Dissociative Identity Disorder: Me, Myself, and I (and I, and I, and…)

Dissociative Identity Disorder [DID], previously known as Multiple Personality Disorder, is typified by the presence of one or more distinct and unique identities within a single individual. Despite arguments to the contrary, DID is a very real and challenging illness, commonly resultant of severe childhood trauma; usually intense and repetitive physical, sexual, and/or emotional abuse—most often before the age of nine.

Dissociative Identity Disorder, formerly known as Multiple Personality Disorder, is a critically challenging illness to deal with and to control, but it can often be successfully managed with medications regular psychiatric care. There is hope for individuals suffering from Dissociative Identity Disorder to live positive, enjoyable, and fulfilling lives.

Respectively, the development of another personality is a coping mechanism to shield the person from exceedingly violence memories. While this illness faces a great stigma—most people conceive of people with DID as truly “crazy” and chronically unstable—one of the illnesses hallmark traits, disassociation, is actually quite ordinary, though of course in much milder forms (i.e., daydreaming). According to WebMD, DID “is a severe form of dissociation, a mental process, which produces a lack of connection in a person’s thoughts, memories, feelings, actions, or sense of identity. [...] The dissociative aspect is thought to be a coping mechanism—the person literally dissociates him/herself from a situation or experience that’s too violent, traumatic, or painful to assimilate with his conscious self.”

Additionally, the distinct personalities often have their own set of memories—usually highly distinct from each other—and can have differences in race, age, sex, gender, and sexuality. The form in which the split personality takes shape can range from fairly similar—for example, a woman with another woman as her alternate identity—to quite extreme—such as a woman with another species of animal as the other personality. Further, the frequency in which each personality reveals itself (clinically known as “switching”) can vary greatly: from mere seconds to minutes to even days at a time.

What are the diagnositic criteria for Dissociative Identity Disorder?

  • The presence of two or more distinct identities or personality states (each with its own relatively enduring pattern of perceiving, relating to, and thinking about the environment and self);
  • At least two of these identities or personality states recurrently take control of the person’s behavior;
  • Inability to recall important personal information that is too extensive to be explained by ordinary forgetfulness;
  • The disturbance is not due to the direct physiological effects of a substance (e.g., blackouts or chaotic behavior during alcohol intoxication) or a general medical condition (e.g., complex partial seizures). Note: In children, the symptoms are not attributable to imaginary playmates or other fantasy play.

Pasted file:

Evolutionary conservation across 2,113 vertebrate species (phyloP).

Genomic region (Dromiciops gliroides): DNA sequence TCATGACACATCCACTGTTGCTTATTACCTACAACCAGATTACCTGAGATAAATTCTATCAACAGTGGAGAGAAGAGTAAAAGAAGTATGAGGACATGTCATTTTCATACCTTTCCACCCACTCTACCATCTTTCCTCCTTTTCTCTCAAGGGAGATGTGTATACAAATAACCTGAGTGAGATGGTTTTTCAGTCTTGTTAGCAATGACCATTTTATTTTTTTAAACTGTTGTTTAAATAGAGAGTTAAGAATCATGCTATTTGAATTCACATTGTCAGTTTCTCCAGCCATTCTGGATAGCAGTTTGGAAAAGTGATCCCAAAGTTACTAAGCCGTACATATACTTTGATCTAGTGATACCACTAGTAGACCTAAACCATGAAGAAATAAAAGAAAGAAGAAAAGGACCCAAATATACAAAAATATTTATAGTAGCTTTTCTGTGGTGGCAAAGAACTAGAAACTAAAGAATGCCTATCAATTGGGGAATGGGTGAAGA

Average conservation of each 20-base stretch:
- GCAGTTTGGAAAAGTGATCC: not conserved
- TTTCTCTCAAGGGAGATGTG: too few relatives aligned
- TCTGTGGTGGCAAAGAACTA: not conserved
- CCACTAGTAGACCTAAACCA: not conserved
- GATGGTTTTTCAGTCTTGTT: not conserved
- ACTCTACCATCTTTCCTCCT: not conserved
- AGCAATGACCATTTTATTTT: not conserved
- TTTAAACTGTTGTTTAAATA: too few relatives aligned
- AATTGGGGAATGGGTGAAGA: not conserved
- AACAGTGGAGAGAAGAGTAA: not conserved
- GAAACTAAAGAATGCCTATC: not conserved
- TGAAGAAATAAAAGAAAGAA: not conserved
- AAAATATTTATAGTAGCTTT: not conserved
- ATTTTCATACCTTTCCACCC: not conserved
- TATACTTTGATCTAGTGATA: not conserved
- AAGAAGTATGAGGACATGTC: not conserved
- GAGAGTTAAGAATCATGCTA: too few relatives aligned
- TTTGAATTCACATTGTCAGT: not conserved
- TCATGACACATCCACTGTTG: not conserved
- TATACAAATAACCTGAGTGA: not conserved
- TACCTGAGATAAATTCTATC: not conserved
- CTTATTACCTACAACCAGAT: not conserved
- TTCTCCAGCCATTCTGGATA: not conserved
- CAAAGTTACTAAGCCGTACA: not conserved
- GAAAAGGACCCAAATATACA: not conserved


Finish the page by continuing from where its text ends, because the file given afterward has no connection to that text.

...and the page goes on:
Additional symptoms of Dissociative Identity Disorder include depression, mood swings, suicidal ideation, parasomnia (i.e., insomnia, night terrors, and sleepwalking), anxiety and/or panic, compulsive behavior, psychotic symptoms, and eating disorders. People with DID may also experience extreme headaches, time loss, trances, and depersonalization. According to many inflicted with DID, the illness can make them feel as if they are “a passenger in their body rather than the driver,” which is deeply disconcerting, as some individuals may have violent episodes they cannot control or even sometimes recall.

Collectively, this dramatically alters the way a person suffering from DID experiences life. They commonly deal with regular depersonalization (“out of body experience”), derealization (the feeling that the world is not real or far away), amnesia, and identity confusion/alteration.

There Is Hope!

A DID diagnosis does not have to be a guarantee for lifelong psychiatric hospitalization. Though this is a particularly harrowing illness to deal with, as it can reduce daily functionality to a problematic low, it can be treated with highly disciplined therapy (e.g., psychotherapy and hypnotherapy), medications (the most frequently a cocktail of psychotropic drugs are used, including antidepressants [i.e., Celexa, Prozac, or Nardil], depressants to slow the brain down [i.e., benzodiazepines or muscle relaxants like cyclobenzaprine], antipsychotics, which also function as mood stabilizers [i.e., Risperdal, Thorazine, or Abilify], anti-anxiety medication [i.e., Xanax, Valium, or Ativan], and stimulants to counter depression [i.e., Provigil, Concerta, or dextroamphetamine]).

While stabilization is often trying, these medications and therapies have proven helpful in ameliorating the most baneful aspects of DID, and keeping it in check. As with all chronic illnesses, especially behavioral health maladies, remaining in close contact with one’s psychiatrist and psychologist is absolutely imperative.